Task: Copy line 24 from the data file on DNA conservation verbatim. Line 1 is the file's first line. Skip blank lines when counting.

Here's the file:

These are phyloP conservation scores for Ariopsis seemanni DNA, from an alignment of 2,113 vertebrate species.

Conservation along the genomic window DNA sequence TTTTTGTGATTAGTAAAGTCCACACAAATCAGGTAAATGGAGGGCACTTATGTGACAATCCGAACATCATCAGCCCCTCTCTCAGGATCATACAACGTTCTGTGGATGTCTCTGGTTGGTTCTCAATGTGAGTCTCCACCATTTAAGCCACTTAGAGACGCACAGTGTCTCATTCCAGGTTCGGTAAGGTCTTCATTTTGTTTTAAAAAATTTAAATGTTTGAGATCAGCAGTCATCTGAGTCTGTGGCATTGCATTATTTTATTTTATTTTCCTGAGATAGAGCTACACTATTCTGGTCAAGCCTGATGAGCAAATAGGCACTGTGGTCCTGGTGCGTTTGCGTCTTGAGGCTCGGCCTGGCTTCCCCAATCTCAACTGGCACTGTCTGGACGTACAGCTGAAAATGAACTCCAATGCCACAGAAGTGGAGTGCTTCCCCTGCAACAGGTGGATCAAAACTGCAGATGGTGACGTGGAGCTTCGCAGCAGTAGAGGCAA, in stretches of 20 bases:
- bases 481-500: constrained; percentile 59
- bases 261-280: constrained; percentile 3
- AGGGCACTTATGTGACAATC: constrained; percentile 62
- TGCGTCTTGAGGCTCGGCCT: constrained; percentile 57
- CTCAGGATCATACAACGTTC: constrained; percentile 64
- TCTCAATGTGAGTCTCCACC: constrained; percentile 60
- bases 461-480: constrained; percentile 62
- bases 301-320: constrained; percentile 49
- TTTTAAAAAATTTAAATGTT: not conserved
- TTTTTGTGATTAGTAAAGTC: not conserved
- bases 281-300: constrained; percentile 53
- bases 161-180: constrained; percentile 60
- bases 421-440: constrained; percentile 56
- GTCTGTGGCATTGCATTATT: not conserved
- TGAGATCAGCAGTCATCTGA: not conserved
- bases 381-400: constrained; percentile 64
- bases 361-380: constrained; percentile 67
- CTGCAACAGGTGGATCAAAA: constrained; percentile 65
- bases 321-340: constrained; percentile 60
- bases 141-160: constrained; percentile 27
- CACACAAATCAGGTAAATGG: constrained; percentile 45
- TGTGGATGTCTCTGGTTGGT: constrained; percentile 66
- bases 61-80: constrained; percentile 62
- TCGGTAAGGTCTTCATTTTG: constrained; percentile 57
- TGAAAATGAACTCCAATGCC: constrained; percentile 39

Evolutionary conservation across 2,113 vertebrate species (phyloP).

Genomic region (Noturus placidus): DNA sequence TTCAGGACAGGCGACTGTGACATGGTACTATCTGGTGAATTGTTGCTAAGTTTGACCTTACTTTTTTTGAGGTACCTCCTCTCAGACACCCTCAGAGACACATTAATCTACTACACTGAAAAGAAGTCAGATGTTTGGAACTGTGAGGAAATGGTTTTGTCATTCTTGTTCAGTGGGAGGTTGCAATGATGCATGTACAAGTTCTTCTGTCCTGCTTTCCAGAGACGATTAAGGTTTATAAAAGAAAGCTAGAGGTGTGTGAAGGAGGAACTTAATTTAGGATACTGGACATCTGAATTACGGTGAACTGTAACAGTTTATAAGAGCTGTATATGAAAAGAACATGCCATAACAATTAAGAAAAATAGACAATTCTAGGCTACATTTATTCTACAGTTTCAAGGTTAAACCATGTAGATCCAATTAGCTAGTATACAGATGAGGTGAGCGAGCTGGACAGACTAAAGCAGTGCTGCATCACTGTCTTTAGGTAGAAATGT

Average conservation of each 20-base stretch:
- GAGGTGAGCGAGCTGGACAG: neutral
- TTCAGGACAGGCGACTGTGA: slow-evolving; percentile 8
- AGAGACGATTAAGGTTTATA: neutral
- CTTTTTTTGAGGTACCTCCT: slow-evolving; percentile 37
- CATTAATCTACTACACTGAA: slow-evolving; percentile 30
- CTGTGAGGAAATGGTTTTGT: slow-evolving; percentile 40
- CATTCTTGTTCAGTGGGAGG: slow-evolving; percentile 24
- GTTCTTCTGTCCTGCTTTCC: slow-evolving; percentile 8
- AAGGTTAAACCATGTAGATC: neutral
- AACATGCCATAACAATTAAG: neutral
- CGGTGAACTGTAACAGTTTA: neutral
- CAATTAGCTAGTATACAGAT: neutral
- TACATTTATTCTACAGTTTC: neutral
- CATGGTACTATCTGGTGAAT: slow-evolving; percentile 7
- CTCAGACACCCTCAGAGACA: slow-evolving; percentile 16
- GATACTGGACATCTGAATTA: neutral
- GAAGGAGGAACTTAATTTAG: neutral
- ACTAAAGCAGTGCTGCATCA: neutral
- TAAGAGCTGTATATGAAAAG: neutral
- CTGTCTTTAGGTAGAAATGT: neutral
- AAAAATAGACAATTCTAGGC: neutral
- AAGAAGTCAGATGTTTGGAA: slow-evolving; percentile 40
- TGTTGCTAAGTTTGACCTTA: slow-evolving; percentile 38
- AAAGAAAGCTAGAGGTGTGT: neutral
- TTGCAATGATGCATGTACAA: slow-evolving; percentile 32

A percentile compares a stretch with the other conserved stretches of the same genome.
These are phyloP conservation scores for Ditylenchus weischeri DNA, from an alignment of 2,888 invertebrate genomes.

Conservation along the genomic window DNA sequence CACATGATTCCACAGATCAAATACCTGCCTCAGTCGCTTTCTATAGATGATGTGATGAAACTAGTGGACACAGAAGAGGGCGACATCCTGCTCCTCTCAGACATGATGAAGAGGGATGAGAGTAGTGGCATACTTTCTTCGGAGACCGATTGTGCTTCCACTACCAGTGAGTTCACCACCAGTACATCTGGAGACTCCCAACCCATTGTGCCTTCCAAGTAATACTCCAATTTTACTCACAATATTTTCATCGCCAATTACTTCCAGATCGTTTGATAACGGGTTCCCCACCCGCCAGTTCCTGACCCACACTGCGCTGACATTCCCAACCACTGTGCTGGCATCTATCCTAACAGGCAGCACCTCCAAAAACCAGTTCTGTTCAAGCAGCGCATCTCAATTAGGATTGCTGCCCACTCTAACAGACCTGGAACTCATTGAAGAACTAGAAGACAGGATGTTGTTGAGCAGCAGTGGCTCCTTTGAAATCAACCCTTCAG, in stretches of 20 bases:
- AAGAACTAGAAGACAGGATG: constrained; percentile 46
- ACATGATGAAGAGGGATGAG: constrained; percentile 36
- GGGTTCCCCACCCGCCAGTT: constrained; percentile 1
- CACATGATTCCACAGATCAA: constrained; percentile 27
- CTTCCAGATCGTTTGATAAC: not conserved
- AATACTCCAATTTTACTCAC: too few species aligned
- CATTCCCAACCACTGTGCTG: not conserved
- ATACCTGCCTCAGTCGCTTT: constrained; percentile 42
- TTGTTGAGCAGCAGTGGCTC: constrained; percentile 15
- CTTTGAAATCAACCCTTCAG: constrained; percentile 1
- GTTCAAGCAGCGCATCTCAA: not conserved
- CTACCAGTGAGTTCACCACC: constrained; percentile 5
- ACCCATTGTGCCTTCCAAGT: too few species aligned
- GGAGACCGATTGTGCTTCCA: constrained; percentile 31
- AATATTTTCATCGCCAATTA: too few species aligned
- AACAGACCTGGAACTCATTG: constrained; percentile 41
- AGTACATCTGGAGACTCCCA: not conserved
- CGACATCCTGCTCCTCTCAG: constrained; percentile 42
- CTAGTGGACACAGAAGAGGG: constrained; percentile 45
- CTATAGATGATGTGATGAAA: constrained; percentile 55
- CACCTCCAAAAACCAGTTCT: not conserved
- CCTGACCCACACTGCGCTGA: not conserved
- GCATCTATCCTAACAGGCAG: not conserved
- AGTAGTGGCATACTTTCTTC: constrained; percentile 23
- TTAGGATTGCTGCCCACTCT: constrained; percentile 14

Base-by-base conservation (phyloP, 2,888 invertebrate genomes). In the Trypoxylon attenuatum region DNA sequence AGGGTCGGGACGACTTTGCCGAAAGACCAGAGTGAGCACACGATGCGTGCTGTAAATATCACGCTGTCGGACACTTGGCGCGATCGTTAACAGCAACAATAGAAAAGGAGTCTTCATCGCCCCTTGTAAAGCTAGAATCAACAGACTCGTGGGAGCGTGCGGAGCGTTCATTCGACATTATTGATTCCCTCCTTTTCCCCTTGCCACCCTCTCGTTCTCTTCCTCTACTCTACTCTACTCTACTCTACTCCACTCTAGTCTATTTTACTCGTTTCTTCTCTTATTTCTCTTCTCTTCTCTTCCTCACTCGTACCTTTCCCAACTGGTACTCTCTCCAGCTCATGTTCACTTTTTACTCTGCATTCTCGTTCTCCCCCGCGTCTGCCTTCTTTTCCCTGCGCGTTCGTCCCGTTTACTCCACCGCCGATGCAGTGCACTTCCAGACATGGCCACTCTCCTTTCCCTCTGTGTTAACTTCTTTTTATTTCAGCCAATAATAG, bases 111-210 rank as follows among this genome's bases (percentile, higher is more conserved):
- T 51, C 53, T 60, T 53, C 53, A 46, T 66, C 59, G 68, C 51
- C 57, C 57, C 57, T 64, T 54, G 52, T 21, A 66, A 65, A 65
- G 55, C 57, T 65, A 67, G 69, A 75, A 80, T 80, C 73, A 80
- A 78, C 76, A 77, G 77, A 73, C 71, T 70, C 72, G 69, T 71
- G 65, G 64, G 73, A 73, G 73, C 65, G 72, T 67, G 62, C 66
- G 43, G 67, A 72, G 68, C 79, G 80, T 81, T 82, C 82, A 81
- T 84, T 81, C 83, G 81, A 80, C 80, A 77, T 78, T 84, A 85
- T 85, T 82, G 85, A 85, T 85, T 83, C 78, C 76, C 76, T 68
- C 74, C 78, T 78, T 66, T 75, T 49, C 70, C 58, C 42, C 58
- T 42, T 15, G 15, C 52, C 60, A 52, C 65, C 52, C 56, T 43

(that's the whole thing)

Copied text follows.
- TGTGGATGTCTCTGGTTGGT: constrained; percentile 66